If your child is struggling with reading, is disorganised, has trouble focusing, has a poor concept of time and struggles to recall sequences, Melanie West may know why – you have a ‘right-brained’ child.The Educational Psychologist is of the seemingly popular opinion that the right side of the brain is better equipped for creative and expressive tasks whereas the left side is better at logic, language, reasoning and critical thinking (West, 2010). West believes that traditional teaching doesn’t cater for these ‘right brained thinkers’ and this left hemisphere bias ultimately means that a child’s educational needs are not met. West’s claims and consequently her proposed solutions to the issue appear to provide a simple explanation to a difficulty bound to cause concern to any doting parent. And this is one of the many reasons why this theory, along with many like it, has been ardently challenged.
The concept of left and right brain thinking isn’t new. Based on “split-brain” work by neuropsychologists Robert Sperry (1961) and Michael Gazzinga, it was found that when two sides of the brain were incapable of communicating with each other, they responded differently to stimuli. These findings have accelerated what Bryn and Allard (1981) called “Dichotomania” (as cited by Lindell & Kidd, 2011) where assigning various functions to each hemisphere of the brain has become somewhat favourable. Saying that, the theory has also attracted some derision., even by Sperry (1982) himself who noted that “the left-right dichotomy…is an idea which is easy to run wild” (p.
1225) (as cited by Lindell & Kidd (2011)).Whilst West (2010) suggests that any inconsistencies in ability and behaviour is due to this lack of an alliance between the left and right brain, but other schools of thought are reluctant to invest in a view which perceives the human brain as anything less than being intrinsically connected. Lindell & Kidd (2011) state ‘All people, from the most logical and analytic to the most emotional and creative, use both hemispheres of the brain simultaneously when performing any task’. Lindell and Kidd (2011), amongst other examples, evidenced this theory by noting that during a creative task, Carlsson, Wendt and Risberg (2000) discovered that highly creative people utilised both hemispheres of the brain when compared to their less creative counterparts.West states that she realises “…that the human brain has an amazing ability to adapt and grow…”, and we see this to be the case interestingly not in any evidence provided by West, but other sources – coincidentally all sources which undermine the left/right concept of thinking.Lindell (2006) goes into great efforts to disapprove this populist theory, with a heavy focus on language.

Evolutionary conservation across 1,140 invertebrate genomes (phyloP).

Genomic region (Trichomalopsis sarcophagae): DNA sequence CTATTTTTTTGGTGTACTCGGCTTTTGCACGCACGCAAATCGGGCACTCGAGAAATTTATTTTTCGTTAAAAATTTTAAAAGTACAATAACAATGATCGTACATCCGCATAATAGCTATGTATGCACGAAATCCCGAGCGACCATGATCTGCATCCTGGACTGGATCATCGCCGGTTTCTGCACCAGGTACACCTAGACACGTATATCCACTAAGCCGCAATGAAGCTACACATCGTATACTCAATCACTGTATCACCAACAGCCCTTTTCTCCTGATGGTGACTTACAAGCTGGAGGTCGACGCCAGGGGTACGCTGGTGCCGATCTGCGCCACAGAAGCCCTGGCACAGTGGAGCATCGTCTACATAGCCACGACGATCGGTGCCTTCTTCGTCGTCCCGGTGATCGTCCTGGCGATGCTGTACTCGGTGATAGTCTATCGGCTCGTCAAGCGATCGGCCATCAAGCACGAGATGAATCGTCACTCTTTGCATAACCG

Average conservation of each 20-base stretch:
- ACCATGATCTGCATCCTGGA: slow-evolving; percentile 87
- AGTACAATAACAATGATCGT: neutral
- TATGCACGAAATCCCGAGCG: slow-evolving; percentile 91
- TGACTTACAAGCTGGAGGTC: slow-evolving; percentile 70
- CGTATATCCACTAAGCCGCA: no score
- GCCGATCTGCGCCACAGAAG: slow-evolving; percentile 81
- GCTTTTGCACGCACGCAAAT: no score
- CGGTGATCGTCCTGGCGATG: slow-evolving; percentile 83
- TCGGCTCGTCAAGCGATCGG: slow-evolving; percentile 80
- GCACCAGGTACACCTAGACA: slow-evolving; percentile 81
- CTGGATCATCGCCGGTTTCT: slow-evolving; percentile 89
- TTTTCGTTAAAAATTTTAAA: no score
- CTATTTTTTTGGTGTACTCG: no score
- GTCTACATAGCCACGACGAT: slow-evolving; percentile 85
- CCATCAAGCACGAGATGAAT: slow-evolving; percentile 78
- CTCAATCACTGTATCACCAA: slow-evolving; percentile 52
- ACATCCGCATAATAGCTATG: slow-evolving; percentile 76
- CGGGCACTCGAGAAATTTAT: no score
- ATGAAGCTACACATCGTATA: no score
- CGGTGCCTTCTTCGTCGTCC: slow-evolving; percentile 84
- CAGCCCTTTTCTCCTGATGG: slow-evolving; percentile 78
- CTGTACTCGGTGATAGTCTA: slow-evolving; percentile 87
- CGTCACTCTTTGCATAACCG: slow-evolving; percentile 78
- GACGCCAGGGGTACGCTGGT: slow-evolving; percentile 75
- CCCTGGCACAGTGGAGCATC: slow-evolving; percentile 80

West’s primary concern appears to be with regards to the learning and processing of language for ‘right-brained’ children in an educational environment (2010). Lindell (2006) indicates there to be a host of evidence to suggest that the right side of the brain is in fact an active participant in language-based activity, such as in language articulation and even in support mode, should areas normally attributed to language activity within children, are damaged. Melanie West is certainly not alone in her claims suggesting that left and right brained children need to be taught in different ways.
Therein lies another issue for some. Whilst there appears to be a wealth of information, evidence and theories which negates this claim, a plethora of educational tools and methods have been created and devised to fulfil this approach…and this doesn’t appear to be slowing down anytime soon. Lindell and Kidd (2011) may have their concerns, including that on the lack of neuroscientific research around these left/right brain claims, but West, like many who share similar approaches, appear to have found a firm footing within in tale of two halves.